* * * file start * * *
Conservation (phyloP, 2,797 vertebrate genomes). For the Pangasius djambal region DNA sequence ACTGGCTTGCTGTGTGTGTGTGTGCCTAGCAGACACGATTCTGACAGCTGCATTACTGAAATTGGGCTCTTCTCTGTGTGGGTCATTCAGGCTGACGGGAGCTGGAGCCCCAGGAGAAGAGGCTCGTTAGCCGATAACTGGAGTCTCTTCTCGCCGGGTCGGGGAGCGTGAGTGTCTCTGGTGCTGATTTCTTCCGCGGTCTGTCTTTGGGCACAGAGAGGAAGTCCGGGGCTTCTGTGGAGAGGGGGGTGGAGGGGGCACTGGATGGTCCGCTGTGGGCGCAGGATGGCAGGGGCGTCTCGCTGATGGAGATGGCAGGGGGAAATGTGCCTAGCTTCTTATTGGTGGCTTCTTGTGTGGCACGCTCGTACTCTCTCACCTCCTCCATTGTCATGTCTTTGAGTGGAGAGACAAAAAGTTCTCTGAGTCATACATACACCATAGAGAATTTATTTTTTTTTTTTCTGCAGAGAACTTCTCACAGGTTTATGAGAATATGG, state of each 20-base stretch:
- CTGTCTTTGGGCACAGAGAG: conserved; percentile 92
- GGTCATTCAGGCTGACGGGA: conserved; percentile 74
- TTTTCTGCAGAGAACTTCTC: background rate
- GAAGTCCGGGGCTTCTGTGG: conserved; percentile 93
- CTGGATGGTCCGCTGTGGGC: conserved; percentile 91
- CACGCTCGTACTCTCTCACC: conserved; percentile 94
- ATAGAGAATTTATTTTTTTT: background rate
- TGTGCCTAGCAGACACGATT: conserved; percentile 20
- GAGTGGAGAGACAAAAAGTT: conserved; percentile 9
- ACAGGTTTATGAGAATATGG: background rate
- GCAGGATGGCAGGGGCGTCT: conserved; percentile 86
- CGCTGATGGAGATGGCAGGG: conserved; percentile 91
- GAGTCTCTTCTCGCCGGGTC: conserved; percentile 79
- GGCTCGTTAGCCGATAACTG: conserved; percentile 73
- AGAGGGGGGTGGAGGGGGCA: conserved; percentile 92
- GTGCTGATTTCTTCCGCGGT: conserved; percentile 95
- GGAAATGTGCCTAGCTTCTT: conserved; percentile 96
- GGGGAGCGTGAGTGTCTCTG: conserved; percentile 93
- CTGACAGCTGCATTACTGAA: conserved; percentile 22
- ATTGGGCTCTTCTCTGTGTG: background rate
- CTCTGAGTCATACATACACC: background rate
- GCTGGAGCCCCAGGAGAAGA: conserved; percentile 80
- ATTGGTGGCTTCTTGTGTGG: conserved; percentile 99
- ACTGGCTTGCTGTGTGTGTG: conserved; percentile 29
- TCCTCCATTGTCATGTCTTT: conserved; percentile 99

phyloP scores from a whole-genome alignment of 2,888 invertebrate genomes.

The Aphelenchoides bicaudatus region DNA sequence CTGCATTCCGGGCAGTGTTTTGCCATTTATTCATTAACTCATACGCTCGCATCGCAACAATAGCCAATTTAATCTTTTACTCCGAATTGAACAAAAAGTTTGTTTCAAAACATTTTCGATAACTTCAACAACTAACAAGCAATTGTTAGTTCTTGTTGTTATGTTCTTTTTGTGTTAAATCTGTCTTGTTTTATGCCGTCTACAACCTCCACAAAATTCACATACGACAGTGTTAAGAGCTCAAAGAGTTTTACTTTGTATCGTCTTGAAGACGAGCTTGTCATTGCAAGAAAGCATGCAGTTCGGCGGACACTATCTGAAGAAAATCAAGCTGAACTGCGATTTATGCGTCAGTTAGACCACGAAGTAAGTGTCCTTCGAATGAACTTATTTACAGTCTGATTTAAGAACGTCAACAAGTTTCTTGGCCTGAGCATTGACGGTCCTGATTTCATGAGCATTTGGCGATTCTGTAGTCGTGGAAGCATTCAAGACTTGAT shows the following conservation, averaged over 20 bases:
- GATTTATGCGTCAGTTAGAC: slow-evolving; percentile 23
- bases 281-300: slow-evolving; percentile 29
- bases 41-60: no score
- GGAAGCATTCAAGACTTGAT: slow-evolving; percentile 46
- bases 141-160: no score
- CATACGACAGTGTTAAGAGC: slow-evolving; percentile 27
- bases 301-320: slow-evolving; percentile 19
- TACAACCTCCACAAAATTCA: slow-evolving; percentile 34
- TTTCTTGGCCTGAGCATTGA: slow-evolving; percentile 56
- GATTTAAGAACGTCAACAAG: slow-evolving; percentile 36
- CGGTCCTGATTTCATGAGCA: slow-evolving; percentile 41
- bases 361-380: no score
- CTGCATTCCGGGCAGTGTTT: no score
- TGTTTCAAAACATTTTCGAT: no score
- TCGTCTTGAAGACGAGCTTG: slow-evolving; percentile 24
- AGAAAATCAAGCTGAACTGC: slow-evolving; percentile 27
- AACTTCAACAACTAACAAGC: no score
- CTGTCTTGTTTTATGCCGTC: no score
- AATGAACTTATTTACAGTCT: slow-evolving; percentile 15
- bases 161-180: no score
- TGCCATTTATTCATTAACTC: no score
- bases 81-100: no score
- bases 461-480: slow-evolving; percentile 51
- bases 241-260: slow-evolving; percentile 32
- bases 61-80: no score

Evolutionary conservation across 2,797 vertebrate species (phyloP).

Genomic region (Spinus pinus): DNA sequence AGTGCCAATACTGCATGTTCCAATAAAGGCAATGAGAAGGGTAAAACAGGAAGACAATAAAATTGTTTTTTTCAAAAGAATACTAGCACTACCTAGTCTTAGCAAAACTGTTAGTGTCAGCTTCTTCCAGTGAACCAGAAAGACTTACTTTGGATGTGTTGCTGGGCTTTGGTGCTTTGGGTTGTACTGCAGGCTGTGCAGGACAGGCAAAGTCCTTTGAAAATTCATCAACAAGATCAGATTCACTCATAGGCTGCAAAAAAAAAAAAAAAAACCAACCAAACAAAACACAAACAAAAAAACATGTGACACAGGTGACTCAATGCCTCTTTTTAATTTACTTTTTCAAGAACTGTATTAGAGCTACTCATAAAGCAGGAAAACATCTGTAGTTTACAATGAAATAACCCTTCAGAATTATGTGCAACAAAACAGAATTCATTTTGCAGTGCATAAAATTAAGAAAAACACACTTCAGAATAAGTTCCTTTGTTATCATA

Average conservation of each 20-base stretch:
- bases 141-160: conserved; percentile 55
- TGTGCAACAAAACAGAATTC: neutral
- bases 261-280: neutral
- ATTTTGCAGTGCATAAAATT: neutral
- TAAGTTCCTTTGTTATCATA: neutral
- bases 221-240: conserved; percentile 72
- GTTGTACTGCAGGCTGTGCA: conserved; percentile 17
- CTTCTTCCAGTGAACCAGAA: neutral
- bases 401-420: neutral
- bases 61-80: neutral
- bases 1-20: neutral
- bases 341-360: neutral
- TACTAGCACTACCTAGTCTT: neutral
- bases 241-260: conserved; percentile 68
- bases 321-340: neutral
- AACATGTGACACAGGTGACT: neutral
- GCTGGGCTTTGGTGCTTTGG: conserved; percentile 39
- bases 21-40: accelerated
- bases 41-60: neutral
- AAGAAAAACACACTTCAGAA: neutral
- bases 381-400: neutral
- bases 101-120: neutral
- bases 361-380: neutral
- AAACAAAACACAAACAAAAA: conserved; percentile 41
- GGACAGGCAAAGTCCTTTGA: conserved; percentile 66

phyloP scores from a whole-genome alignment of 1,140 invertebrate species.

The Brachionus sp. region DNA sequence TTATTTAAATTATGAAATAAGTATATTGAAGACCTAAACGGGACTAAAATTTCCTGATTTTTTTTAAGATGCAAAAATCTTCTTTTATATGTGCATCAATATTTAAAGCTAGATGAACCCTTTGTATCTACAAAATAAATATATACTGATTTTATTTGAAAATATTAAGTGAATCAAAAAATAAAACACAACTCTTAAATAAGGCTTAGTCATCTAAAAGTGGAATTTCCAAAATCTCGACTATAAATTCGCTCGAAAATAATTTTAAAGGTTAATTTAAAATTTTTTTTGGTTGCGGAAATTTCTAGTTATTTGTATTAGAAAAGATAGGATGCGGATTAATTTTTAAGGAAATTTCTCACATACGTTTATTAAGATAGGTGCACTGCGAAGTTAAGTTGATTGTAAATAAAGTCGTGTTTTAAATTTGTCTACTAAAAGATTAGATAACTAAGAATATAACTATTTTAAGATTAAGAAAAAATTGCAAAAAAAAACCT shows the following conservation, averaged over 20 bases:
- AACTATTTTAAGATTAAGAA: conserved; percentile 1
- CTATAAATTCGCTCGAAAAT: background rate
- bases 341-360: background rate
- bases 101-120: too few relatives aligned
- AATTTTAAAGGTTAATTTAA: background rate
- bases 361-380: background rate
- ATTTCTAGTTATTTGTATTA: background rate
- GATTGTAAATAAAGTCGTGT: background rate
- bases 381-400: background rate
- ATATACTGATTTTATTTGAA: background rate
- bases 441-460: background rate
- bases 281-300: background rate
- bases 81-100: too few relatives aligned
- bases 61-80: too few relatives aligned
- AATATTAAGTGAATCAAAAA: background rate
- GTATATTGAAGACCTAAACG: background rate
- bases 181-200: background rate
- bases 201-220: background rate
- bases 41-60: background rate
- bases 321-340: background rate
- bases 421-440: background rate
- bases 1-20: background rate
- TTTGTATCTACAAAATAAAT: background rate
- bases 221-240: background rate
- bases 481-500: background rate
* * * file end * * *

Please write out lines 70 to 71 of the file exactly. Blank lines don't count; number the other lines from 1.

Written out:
- bases 241-260: conserved; percentile 68
- bases 321-340: neutral